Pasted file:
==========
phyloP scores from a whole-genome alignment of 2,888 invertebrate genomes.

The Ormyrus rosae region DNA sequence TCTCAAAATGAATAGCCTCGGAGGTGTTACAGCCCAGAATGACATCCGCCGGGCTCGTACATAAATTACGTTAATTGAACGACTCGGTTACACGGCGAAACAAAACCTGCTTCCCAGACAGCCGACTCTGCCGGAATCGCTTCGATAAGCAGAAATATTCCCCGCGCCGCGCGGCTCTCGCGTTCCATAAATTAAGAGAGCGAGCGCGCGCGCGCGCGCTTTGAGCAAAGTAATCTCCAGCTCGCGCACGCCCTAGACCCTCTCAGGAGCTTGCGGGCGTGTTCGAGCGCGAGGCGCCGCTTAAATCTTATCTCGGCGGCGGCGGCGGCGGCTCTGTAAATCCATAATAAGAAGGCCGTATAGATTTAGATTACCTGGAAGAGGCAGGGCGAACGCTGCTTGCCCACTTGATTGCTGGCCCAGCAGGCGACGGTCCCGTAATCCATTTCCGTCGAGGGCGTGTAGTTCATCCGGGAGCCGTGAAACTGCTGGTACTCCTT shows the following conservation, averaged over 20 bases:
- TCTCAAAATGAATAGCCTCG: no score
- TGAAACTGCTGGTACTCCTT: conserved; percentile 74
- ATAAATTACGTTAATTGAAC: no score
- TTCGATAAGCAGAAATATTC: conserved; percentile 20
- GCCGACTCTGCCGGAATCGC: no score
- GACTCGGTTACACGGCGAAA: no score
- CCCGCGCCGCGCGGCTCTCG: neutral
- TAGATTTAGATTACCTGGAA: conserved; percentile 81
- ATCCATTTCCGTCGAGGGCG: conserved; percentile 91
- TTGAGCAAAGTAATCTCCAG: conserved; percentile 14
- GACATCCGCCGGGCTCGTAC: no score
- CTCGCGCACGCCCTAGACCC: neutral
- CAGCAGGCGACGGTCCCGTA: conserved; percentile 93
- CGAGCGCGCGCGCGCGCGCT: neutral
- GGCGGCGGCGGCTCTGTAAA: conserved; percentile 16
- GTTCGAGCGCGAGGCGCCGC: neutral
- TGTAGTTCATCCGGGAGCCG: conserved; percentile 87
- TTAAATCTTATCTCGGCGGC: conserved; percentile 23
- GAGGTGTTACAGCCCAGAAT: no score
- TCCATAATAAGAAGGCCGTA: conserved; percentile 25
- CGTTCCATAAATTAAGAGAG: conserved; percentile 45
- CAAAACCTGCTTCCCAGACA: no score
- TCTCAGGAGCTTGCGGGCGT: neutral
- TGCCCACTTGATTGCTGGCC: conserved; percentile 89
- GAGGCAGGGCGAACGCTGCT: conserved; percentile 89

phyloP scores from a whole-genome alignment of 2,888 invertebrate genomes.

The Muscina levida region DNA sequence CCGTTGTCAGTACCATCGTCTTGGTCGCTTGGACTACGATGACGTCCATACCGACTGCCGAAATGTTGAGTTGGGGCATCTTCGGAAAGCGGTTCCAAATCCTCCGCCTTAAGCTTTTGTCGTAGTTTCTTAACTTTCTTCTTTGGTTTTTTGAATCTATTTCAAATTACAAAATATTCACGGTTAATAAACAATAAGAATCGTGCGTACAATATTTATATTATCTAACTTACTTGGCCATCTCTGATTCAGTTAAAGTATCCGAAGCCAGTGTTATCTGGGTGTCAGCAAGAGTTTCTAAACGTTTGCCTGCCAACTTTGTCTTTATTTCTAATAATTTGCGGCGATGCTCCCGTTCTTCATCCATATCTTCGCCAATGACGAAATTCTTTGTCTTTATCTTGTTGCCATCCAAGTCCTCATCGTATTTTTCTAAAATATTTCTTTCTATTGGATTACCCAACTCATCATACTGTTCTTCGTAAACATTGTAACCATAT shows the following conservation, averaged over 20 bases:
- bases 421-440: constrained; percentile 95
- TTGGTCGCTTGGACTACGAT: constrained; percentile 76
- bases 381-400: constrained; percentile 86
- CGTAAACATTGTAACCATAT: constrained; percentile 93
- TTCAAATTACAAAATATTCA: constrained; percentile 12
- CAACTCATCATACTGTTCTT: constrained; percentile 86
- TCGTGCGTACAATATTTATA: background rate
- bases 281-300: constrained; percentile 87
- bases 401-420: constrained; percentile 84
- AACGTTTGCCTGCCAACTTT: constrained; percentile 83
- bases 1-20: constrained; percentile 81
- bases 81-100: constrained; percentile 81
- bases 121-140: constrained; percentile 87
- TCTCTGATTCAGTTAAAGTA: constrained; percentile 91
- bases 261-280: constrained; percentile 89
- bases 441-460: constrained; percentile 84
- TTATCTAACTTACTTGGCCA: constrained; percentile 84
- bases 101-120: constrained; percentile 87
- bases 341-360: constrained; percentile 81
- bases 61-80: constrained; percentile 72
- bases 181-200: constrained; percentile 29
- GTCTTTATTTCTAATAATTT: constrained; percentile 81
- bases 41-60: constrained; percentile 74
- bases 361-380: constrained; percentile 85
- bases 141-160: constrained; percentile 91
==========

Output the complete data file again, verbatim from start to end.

phyloP scores from a whole-genome alignment of 2,888 invertebrate genomes.

The Ormyrus rosae region DNA sequence TCTCAAAATGAATAGCCTCGGAGGTGTTACAGCCCAGAATGACATCCGCCGGGCTCGTACATAAATTACGTTAATTGAACGACTCGGTTACACGGCGAAACAAAACCTGCTTCCCAGACAGCCGACTCTGCCGGAATCGCTTCGATAAGCAGAAATATTCCCCGCGCCGCGCGGCTCTCGCGTTCCATAAATTAAGAGAGCGAGCGCGCGCGCGCGCGCTTTGAGCAAAGTAATCTCCAGCTCGCGCACGCCCTAGACCCTCTCAGGAGCTTGCGGGCGTGTTCGAGCGCGAGGCGCCGCTTAAATCTTATCTCGGCGGCGGCGGCGGCGGCTCTGTAAATCCATAATAAGAAGGCCGTATAGATTTAGATTACCTGGAAGAGGCAGGGCGAACGCTGCTTGCCCACTTGATTGCTGGCCCAGCAGGCGACGGTCCCGTAATCCATTTCCGTCGAGGGCGTGTAGTTCATCCGGGAGCCGTGAAACTGCTGGTACTCCTT shows the following conservation, averaged over 20 bases:
- TCTCAAAATGAATAGCCTCG: no score
- TGAAACTGCTGGTACTCCTT: conserved; percentile 74
- ATAAATTACGTTAATTGAAC: no score
- TTCGATAAGCAGAAATATTC: conserved; percentile 20
- GCCGACTCTGCCGGAATCGC: no score
- GACTCGGTTACACGGCGAAA: no score
- CCCGCGCCGCGCGGCTCTCG: neutral
- TAGATTTAGATTACCTGGAA: conserved; percentile 81
- ATCCATTTCCGTCGAGGGCG: conserved; percentile 91
- TTGAGCAAAGTAATCTCCAG: conserved; percentile 14
- GACATCCGCCGGGCTCGTAC: no score
- CTCGCGCACGCCCTAGACCC: neutral
- CAGCAGGCGACGGTCCCGTA: conserved; percentile 93
- CGAGCGCGCGCGCGCGCGCT: neutral
- GGCGGCGGCGGCTCTGTAAA: conserved; percentile 16
- GTTCGAGCGCGAGGCGCCGC: neutral
- TGTAGTTCATCCGGGAGCCG: conserved; percentile 87
- TTAAATCTTATCTCGGCGGC: conserved; percentile 23
- GAGGTGTTACAGCCCAGAAT: no score
- TCCATAATAAGAAGGCCGTA: conserved; percentile 25
- CGTTCCATAAATTAAGAGAG: conserved; percentile 45
- CAAAACCTGCTTCCCAGACA: no score
- TCTCAGGAGCTTGCGGGCGT: neutral
- TGCCCACTTGATTGCTGGCC: conserved; percentile 89
- GAGGCAGGGCGAACGCTGCT: conserved; percentile 89

phyloP scores from a whole-genome alignment of 2,888 invertebrate genomes.

The Muscina levida region DNA sequence CCGTTGTCAGTACCATCGTCTTGGTCGCTTGGACTACGATGACGTCCATACCGACTGCCGAAATGTTGAGTTGGGGCATCTTCGGAAAGCGGTTCCAAATCCTCCGCCTTAAGCTTTTGTCGTAGTTTCTTAACTTTCTTCTTTGGTTTTTTGAATCTATTTCAAATTACAAAATATTCACGGTTAATAAACAATAAGAATCGTGCGTACAATATTTATATTATCTAACTTACTTGGCCATCTCTGATTCAGTTAAAGTATCCGAAGCCAGTGTTATCTGGGTGTCAGCAAGAGTTTCTAAACGTTTGCCTGCCAACTTTGTCTTTATTTCTAATAATTTGCGGCGATGCTCCCGTTCTTCATCCATATCTTCGCCAATGACGAAATTCTTTGTCTTTATCTTGTTGCCATCCAAGTCCTCATCGTATTTTTCTAAAATATTTCTTTCTATTGGATTACCCAACTCATCATACTGTTCTTCGTAAACATTGTAACCATAT shows the following conservation, averaged over 20 bases:
- bases 421-440: constrained; percentile 95
- TTGGTCGCTTGGACTACGAT: constrained; percentile 76
- bases 381-400: constrained; percentile 86
- CGTAAACATTGTAACCATAT: constrained; percentile 93
- TTCAAATTACAAAATATTCA: constrained; percentile 12
- CAACTCATCATACTGTTCTT: constrained; percentile 86
- TCGTGCGTACAATATTTATA: background rate
- bases 281-300: constrained; percentile 87
- bases 401-420: constrained; percentile 84
- AACGTTTGCCTGCCAACTTT: constrained; percentile 83
- bases 1-20: constrained; percentile 81
- bases 81-100: constrained; percentile 81
- bases 121-140: constrained; percentile 87
- TCTCTGATTCAGTTAAAGTA: constrained; percentile 91
- bases 261-280: constrained; percentile 89
- bases 441-460: constrained; percentile 84
- TTATCTAACTTACTTGGCCA: constrained; percentile 84
- bases 101-120: constrained; percentile 87
- bases 341-360: constrained; percentile 81
- bases 61-80: constrained; percentile 72
- bases 181-200: constrained; percentile 29
- GTCTTTATTTCTAATAATTT: constrained; percentile 81
- bases 41-60: constrained; percentile 74
- bases 361-380: constrained; percentile 85
- bases 141-160: constrained; percentile 91